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Childhood Tooth Decay

At all stages of our lives, tooth decay is a major concern, but recent research has revealed that that is never truer than it is during our youngest years. Children of all ages have been presenting with greater instances of tooth decay, creating a movement among dentists to have children in to see their dentist for the first time by the age of 1. While these patients don’t have a significant number of teeth, this practice ensures that the development of their teeth and dental hygiene practices can be fostered and monitored throughout their formative years.

Childhood Tooth Decay Appears:

  • At least 4 times as frequently as asthma.
  • More than 20 times as much as diabetes.
  • Has an occurrence rate 5 times that of childhood obesity.

Why Does My Child Need To See Their Dentist Twice A Year?

Regular visits to your child’s dental provider ensure that any decay or dental issues that may arise throughout your child’s developmental years are noticed before they become serious. Tooth decay can build up on the teeth and gums of young children, aggravating developing teeth and potentially causing damage to the gums and bones of the jaw. Additionally, these visits allow your dentist to monitor the development of your child’s jaw and bite to determine if orthodontic work is necessary to produce a perfect smile.

While all of this sounds like something that should be standard practice among parents, it has been revealed through studies that less that more than half of all children have not been to see their dentist in the last year. This is particularly worrying when one takes into account the twice-yearly visits advised by the American Academy of Pediatric Dentistry.

When I Was Growing Up It Was Yearly Visits, Why Is It Now Two?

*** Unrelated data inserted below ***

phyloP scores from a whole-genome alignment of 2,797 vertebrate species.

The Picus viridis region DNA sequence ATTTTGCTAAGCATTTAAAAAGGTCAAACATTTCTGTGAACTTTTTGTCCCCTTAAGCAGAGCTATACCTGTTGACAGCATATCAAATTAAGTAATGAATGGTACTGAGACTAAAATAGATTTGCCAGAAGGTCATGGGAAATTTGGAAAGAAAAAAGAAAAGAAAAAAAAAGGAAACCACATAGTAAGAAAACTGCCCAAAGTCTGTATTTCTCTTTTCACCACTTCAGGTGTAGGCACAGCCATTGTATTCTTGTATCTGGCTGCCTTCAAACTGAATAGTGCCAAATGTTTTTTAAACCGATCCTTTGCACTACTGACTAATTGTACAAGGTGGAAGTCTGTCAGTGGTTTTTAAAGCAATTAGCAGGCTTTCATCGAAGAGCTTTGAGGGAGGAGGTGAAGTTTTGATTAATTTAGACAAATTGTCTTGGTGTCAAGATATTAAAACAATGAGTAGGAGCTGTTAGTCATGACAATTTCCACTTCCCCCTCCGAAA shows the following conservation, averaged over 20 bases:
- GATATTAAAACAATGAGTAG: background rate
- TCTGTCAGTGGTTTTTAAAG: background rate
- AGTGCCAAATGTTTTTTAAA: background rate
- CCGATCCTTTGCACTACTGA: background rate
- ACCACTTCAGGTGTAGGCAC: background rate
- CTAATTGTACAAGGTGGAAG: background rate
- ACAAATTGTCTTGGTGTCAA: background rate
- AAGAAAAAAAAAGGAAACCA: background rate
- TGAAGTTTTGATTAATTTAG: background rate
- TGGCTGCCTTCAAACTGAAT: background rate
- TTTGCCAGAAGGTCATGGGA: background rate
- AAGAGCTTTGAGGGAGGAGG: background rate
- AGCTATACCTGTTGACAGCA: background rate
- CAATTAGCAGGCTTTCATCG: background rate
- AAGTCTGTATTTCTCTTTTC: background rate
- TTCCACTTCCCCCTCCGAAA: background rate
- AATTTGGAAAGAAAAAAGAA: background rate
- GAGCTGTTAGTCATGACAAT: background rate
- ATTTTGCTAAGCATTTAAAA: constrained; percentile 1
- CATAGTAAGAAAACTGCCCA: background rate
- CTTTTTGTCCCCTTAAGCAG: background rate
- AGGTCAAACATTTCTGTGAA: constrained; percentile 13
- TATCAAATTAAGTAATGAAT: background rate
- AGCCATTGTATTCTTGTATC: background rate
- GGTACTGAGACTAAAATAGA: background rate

Most dentists will agree that the current advisement, even for adults, is two visits a year. Recent changes in diet and an increasing amount of unhealthy food and poor dental hygiene in our lives has increased the need for visits to our dentist. The rising trend of childhood tooth decay has made it clear that more measures need to be taken to make sure your child lives a life free from dental issues. So drastic has the situation become that a report by the NIDCR (National Institute of Dental and Craniofacial Research) revealed that children:

  • develop cavities in 42% of cases between the ages of 2 and 11 in baby teeth.
  • develop cavities in 21% of cases between the ages of 6 and 11 in permanent teeth.

The vast majority of these instances would have been prevented if they had been under the regular observation of their dentists and practicing proper oral hygiene. Additionally, these visits provide an opportunity to educate the parents about the dangers of sharing food and drink with their children, as a child’s mouth starts free of the decay-causing bacteria present in adult mouths. Contact your dentist today to schedule a consultation and exam for your child.